Last point. Notice that the quote from Psalm 95 begins, “Today, when you hear his voice…” The author continues this image of God speaking “today” through the whole passage. He tells them to encourage one another “every day, as long as it is called ‘today.’” Notice also that in his warning in 3:12, the author states that he doesn’t want them to “fall away from the living God.” It is because God is a living God that He is still speaking “today.” The God that they are drifting from is not dead or inactive. He is living and continuing to speak to them, continuing to invite them into His rest. It is not too late to turn to Him again. And every day, as God speaks, we hear him calling to us, to strive to enter, to live in, His rest--the rest He is giving us and that He is! Because God is living and speaking, this warning is also full of hope—the hope of our resting and abiding in God’s living, continuing grace.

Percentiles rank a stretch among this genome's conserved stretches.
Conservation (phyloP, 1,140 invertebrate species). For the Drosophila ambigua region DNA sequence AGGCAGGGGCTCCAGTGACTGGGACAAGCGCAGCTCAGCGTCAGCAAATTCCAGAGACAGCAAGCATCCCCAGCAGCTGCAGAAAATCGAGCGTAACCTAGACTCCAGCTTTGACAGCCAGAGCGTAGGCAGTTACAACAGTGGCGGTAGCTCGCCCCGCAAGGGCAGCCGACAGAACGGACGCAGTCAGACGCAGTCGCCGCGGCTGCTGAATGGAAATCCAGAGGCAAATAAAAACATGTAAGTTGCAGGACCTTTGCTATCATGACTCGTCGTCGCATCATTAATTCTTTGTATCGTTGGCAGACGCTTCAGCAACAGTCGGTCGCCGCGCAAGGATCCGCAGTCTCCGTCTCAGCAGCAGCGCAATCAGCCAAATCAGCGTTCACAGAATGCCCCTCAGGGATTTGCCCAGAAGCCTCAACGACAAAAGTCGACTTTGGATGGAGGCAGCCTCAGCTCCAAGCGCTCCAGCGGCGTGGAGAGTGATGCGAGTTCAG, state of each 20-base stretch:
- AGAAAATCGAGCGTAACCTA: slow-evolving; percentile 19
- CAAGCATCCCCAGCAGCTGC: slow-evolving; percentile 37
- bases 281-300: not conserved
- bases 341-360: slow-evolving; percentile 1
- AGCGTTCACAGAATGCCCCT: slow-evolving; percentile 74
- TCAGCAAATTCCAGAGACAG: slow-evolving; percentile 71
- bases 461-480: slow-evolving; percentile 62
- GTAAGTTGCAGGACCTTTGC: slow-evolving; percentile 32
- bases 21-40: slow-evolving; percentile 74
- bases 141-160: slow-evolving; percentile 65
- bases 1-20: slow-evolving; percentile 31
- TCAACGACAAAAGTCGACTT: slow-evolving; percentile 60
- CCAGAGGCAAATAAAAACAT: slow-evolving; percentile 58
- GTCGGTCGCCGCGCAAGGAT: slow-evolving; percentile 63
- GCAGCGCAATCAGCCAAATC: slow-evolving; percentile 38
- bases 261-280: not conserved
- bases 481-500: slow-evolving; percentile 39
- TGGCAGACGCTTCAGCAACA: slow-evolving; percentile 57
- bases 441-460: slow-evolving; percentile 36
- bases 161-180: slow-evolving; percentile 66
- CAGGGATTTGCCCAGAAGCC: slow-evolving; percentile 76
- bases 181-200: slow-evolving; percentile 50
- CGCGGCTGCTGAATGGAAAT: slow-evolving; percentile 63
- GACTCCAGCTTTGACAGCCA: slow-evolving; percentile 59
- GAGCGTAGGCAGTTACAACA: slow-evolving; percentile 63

The early church father, Chrysostom, said of this passage: “He said ‘today,’ that they might never be without hope. ‘Exhort one another daily,’ he says. That is, even if persons have sinned, as long as it is ‘today,’ they have hope; let them not then despair so long as they live. Above all things ended [[??]], he says, ‘Let there not be an evil, unbelieving heart.’ But even if there should be, let no one despair, but let that recover; for as long as we are in this world, the ‘today’ is in season.”

God, in Christ, gives Himself wholly to us. Today, let us give ourselves wholly to Him and live in His rest.